In the North, the secular MNLA has been ousted by the Islamist Ansar Dine and al-Qaeda Organisation in the Islamic Maghreb (AQIM). Ansar Dine, whose sole stated aim is to impose sharia law in the North of the country, has unleashed a storm of religious intolerance on this once religiously broadminded and moderate Muslim region. Women have been whipped for not wearing the veil, music banned in this deeply lyrical society, the tombs of ancient Muslim saints destroyed, and the famous Timbuktu university and library (containing ancient manuscripts) is under threat.
What the outside world needs to understand is that Islam in Mali has long been tolerant and inflected with local traditions. Religious practices have generally not restricted women from economic and political activity, or social interaction. Until recently, very few Malian women wore veils. Not unlike most world religions which tend to absorb local practices as they spread, Islam in Mali often took on mystical elements, ancestor veneration and certain indigenous animist beliefs. Relations between the 90 per cent Muslim majority and religious minorities (mainly Christian and traditional animist) were also generally amicable. In fact, it was not unusual to find adherents to various faiths in one family or for practitioners of one religion to attend the important religious ceremonies of another, such as marriages, baptisms or funerals.
Plenty of responsibility
It is not a stretch to suggest that Islam in Mali, and much of West Africa, had a lot to offer the rest of the Muslim world, and the global community more generally, in terms of its indigenous expression, tolerance of other religions, and freedoms accorded to women. Sadly, this rich tradition is being hijacked in the North of Mali by Ansar Dine and AQIM, groups that have significant ties to outside interests and funding. Make no doubt about it, this is not a divinely endorsed action, or the spiritual epiphany of an impoverished population, but externally financed religious colonial aggression designed to supplant and destroy local desires and practices.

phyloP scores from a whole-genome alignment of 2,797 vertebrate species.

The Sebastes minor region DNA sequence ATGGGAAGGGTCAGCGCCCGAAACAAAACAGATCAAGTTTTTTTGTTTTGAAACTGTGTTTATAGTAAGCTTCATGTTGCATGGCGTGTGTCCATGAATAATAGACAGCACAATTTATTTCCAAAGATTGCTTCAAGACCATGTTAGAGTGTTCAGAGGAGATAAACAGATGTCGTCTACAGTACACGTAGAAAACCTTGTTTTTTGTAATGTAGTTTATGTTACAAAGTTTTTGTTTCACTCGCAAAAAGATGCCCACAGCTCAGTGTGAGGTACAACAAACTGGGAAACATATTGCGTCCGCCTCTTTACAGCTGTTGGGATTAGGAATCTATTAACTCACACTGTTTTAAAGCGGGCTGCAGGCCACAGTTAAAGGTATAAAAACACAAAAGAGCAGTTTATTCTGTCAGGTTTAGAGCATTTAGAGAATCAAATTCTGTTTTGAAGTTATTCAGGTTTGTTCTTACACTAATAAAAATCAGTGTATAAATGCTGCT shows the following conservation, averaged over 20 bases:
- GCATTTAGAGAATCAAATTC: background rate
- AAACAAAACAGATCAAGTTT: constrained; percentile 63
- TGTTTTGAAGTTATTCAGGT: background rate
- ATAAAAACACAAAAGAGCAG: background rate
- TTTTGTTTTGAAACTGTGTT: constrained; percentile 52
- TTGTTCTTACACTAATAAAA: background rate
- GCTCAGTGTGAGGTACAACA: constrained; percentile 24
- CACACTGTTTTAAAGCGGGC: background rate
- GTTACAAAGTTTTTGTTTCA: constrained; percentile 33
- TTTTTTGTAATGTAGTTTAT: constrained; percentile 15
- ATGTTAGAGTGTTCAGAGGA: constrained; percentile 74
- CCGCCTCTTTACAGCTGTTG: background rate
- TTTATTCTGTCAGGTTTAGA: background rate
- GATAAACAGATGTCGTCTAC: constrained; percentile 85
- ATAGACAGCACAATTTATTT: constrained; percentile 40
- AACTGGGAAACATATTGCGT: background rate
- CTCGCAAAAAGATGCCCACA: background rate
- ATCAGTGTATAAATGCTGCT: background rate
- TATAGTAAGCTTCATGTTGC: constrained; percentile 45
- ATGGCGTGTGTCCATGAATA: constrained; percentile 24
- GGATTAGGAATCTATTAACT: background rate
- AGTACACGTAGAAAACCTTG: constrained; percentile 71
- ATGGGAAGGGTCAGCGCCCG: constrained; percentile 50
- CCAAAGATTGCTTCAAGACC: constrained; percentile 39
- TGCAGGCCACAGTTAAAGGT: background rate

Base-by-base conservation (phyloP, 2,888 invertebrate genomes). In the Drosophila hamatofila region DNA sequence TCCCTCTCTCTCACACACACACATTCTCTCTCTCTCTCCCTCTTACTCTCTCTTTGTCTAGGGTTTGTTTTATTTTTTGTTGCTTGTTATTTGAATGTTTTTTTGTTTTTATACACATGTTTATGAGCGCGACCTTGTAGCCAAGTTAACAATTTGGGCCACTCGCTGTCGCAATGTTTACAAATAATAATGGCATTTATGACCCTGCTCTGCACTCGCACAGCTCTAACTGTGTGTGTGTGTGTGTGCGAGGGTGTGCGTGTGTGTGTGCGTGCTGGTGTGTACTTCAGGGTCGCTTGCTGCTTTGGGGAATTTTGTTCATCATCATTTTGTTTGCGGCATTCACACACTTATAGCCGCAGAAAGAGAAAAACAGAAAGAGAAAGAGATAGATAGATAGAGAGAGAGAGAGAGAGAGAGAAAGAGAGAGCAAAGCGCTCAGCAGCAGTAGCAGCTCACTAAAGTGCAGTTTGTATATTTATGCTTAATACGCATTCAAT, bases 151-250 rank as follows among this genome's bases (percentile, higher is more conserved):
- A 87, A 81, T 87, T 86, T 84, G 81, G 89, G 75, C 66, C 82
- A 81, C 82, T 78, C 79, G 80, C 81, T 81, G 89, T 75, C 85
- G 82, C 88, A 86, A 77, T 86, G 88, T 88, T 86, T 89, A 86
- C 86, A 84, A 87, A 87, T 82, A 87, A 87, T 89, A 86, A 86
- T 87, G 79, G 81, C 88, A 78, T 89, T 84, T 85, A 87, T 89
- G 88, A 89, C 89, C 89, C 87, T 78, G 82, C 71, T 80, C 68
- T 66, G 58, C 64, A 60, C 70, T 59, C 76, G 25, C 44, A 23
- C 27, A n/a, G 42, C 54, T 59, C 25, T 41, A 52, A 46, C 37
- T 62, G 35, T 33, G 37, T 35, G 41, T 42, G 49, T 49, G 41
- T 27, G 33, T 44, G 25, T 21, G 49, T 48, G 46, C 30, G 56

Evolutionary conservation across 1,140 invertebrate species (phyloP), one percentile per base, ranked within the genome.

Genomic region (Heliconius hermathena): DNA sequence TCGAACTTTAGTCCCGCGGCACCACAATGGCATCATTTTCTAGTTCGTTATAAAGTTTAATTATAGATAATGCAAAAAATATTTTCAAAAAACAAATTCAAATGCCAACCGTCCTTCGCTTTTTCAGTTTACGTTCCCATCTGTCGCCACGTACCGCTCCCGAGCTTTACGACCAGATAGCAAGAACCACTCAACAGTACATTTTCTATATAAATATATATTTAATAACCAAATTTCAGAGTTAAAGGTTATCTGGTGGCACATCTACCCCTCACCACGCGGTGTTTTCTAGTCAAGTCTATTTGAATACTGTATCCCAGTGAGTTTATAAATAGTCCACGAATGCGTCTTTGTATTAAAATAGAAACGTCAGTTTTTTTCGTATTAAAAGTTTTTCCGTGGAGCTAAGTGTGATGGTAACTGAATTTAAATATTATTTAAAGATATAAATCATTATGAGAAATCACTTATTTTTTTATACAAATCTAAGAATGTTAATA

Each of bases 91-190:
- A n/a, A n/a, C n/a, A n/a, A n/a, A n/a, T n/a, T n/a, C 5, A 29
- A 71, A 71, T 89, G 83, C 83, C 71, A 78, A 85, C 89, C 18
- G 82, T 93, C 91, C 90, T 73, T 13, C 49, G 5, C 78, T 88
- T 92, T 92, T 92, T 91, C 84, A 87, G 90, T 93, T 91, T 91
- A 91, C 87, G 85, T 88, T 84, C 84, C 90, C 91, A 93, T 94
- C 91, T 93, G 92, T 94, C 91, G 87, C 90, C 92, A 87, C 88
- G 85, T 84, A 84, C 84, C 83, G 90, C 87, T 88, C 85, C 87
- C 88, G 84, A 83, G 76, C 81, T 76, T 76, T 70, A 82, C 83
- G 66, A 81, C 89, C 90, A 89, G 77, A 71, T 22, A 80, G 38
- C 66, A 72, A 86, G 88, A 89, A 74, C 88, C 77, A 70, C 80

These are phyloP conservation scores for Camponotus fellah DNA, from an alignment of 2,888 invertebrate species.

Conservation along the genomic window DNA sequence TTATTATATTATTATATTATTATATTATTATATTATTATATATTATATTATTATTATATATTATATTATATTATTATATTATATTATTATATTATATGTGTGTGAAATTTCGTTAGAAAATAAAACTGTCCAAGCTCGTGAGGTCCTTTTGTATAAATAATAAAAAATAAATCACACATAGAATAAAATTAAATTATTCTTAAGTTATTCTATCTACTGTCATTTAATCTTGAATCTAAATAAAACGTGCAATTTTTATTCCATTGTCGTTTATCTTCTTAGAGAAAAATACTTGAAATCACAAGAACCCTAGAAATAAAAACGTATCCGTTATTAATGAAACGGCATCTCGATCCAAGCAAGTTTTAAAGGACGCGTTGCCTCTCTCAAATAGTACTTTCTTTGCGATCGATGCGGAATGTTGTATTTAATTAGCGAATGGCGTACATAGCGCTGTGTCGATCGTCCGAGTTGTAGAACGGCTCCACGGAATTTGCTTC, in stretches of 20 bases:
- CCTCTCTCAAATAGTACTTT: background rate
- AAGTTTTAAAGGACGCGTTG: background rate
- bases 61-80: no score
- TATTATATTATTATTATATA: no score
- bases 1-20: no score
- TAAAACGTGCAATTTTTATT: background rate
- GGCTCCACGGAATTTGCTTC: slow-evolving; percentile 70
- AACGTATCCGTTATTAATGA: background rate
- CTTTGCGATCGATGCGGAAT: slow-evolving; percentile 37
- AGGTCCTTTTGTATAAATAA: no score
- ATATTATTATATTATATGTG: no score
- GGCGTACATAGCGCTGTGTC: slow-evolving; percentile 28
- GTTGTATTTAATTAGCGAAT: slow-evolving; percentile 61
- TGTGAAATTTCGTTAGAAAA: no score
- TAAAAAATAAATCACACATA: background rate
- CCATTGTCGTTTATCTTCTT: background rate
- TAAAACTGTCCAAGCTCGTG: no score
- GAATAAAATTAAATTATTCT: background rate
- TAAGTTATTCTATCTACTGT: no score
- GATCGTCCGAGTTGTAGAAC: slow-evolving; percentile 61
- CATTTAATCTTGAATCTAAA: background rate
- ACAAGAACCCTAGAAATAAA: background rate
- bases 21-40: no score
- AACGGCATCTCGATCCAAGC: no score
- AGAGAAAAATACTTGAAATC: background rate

In addition to the brutal dismemberment of religious tolerance and local expression in this part of world, this region is on the brink of a major famine due to turmoil created by recent power shifts in the North of Mali.
We all have a role to play in sorting out this problem. Those foreigners with deep pockets who are financing AQIM and Ansar Dine ought to think carefully about the harm they are inflicting on innocent people in this part of the world, most of whom are Muslim. The Malian people must place increasing pressure on the current putschist military regime in Bamako to completely step aside and allow for the return of freely elected civilian rulers. The international community, including ECOWAS and the UN, must send peacekeepers to northern Mali to stop the killing of innocent people and the destruction of cultural artefacts, to make possible the delivery food aid, and to facilitate a democratic referendum on the future of this region of the country.
William G Moseley is professor and chair of geography at Macalester College in Saint Paul, Minnesota, USA. He has worked and conducted research in Mali, on and off, for the past 25 years.
The views expressed in this article are the author’s own and do not necessarily reflect Al Jazeera’s editorial policy.